“Here, the point of desire and the anxiety-point coincide” in the visual field, according to Lacan . How does this apply to a world suddenly emptied of the semblables, where places once crowded with the object gaze, are stripped of it?
I live and work in the centre of the second largest city in Greece. Someone coming to my practice, surrounded by all-day popular cafes, normally can’t escape the feeling that he is looked at. Actually, many of the people frequenting these popular and crowded cafés come to be seen, to seek out the object gaze, to manipulate their image, to exhibit an ideal in accordance with, dictated by and even prescribed by the Other.
This Other who now prescribes abstention from the field of the gaze in various ways. WE STAY HOME ads and stars’ interviews from their apartment, parts of a campaign judged necessary for public health, demand the disappearance of the subject from streets and parks. All public spaces and, recently, all shops except those selling food are closed. People have voluntarily, after an understandable lag, embraced the measures. This delay was due to the resistance of jouissance. The gloomy directives were initially accepted with “superabundant vitality,” an excessive enjoyment of Greeks basking in the weekend sun in numbers contrary to any sanitary suggestions. As the real of the pandemic was deciphered in the symbolic of statistical epidemiology, the number of cases has risen as the number of people on the streets diminished.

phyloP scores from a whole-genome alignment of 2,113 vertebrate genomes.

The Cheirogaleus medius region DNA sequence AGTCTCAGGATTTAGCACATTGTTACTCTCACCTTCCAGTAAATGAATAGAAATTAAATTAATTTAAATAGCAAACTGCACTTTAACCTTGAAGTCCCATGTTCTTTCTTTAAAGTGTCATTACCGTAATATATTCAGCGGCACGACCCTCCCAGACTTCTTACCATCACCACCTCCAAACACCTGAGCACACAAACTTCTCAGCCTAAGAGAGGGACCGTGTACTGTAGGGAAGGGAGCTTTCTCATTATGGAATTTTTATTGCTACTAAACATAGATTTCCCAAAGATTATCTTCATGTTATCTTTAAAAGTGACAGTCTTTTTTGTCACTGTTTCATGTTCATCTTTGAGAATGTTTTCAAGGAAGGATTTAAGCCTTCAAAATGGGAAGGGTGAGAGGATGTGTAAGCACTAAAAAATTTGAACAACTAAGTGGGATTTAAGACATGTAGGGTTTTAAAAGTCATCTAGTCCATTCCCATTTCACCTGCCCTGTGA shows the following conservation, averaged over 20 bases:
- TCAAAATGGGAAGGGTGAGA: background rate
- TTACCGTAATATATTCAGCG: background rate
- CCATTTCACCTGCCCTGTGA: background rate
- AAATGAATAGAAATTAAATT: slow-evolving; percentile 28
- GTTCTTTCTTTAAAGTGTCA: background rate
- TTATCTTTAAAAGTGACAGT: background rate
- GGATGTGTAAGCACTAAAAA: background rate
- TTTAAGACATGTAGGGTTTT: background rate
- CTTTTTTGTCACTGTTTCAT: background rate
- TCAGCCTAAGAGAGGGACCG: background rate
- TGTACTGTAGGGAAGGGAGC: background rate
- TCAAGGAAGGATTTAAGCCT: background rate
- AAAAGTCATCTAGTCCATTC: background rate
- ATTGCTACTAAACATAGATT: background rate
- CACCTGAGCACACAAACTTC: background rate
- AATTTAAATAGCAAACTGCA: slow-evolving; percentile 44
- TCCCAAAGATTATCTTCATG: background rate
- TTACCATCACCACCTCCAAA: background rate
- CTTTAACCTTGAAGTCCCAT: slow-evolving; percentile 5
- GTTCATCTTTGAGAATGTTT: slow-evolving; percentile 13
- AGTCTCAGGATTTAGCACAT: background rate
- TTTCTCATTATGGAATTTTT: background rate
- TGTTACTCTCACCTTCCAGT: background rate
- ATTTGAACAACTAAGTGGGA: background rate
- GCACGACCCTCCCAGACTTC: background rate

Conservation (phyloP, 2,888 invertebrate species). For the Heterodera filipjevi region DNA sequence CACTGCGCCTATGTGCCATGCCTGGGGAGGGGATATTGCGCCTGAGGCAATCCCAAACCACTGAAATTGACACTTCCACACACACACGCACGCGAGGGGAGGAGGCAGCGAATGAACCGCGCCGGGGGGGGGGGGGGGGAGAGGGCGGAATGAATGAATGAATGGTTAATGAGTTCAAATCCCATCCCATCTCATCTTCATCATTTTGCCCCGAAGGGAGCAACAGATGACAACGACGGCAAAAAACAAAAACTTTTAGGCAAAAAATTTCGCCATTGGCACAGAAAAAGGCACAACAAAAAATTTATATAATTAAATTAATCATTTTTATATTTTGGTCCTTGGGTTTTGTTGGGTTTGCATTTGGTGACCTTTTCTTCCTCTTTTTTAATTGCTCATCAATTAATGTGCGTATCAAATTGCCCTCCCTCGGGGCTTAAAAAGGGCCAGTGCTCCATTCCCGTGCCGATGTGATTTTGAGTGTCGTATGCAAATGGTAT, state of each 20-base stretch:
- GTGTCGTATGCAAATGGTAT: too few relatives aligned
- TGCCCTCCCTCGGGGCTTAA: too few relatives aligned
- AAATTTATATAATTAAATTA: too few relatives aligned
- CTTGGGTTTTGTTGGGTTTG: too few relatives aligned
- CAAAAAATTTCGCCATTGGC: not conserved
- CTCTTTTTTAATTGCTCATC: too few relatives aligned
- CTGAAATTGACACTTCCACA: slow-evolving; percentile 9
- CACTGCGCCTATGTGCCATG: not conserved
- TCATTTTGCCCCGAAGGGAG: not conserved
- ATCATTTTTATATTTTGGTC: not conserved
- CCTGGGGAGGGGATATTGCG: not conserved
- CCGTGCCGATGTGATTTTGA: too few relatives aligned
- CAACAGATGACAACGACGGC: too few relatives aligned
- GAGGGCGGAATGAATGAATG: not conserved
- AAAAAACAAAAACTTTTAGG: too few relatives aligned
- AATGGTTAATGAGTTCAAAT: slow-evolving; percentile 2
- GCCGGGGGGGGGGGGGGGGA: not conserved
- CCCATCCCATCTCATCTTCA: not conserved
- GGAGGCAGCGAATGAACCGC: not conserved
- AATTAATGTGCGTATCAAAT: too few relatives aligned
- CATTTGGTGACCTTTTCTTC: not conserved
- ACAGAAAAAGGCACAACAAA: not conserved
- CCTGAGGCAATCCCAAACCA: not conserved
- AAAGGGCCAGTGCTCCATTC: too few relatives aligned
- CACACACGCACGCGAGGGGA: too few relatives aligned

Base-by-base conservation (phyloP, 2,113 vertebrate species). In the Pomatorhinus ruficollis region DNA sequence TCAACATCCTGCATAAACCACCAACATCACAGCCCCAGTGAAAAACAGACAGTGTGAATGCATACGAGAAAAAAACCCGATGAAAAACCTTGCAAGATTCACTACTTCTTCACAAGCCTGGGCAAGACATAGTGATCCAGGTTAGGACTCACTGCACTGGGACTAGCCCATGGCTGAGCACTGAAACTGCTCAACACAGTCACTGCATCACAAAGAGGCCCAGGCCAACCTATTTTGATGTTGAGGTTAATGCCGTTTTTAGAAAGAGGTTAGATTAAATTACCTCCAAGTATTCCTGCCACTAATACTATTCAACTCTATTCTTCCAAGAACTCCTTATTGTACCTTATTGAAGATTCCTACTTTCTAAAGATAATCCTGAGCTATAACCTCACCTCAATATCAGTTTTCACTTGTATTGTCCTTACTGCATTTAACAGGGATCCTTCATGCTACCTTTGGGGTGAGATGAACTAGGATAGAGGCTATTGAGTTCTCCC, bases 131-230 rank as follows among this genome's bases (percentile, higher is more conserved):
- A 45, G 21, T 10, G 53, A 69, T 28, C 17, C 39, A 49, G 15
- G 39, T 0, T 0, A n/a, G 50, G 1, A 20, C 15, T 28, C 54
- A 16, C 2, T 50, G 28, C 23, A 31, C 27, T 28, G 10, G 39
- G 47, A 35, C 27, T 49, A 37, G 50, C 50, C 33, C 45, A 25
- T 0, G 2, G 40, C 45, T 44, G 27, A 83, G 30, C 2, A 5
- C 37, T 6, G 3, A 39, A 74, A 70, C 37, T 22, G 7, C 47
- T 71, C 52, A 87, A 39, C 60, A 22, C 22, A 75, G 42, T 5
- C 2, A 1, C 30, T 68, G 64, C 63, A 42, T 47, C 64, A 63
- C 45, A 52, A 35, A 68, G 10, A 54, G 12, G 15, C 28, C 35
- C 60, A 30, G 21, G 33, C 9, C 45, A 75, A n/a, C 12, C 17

A minimum of commotion is necessary for most, and appearances, however limited, have a necessary supplement. Masks and gloves have vanished from pharmacies while their numbers proliferate on the streets, in supermarkets. All internists and epidemiologists have repeatedly explained that, with the exclusion of health care professionals, their use is unwarranted. Unless someone is sick. But, interestingly, people cling to them. In a morning news TV show, both hosts were wearing gloves in the studio, although a professor of pneumonology dismissed any need for that. Despite her calming reassurances, the couple were reluctant to take them off. The Other of the scientific discourse did not seem potent against the malevolent COVID19, the “Chinese virus”. The hole of the Real is readily filled with an Other of unrestricted destructiveness.
Police patrols now actively urge people to stay at home where they are not to be seen, looked at. And people voluntarily stay in, minimizing exposure, avoiding the Neighbour. However, the “nullification” of the gaze leaves desire in the visual field not without an object. This time the object is “summoned up by anxiety.” People stay home to avoid this constant gaze that seems ever present as the invisible gaze.
In every possible encounter, people are targeted by this gaze and the wager is inescapable. Is one a sitting duck, prey for the infiltrating agent, or a praying mantis, bringing havoc to those closest?
 Jacques Lacan, Seminar Book X, Anxiety, ed. Jacques-Alain Miller, transl. A.R. Price, Polity, Cambridge, 2014, p. 242.
 Jacques Lacan, Seminar Book VII, The Ethics of Psychoanalysis, ed. Jacques-Alain Miller, transl. Dennis Porter, Routledge, Avingdon, 1992, p. 293.
 Jacques Lacan, Anxiety, op. cit., p. 242.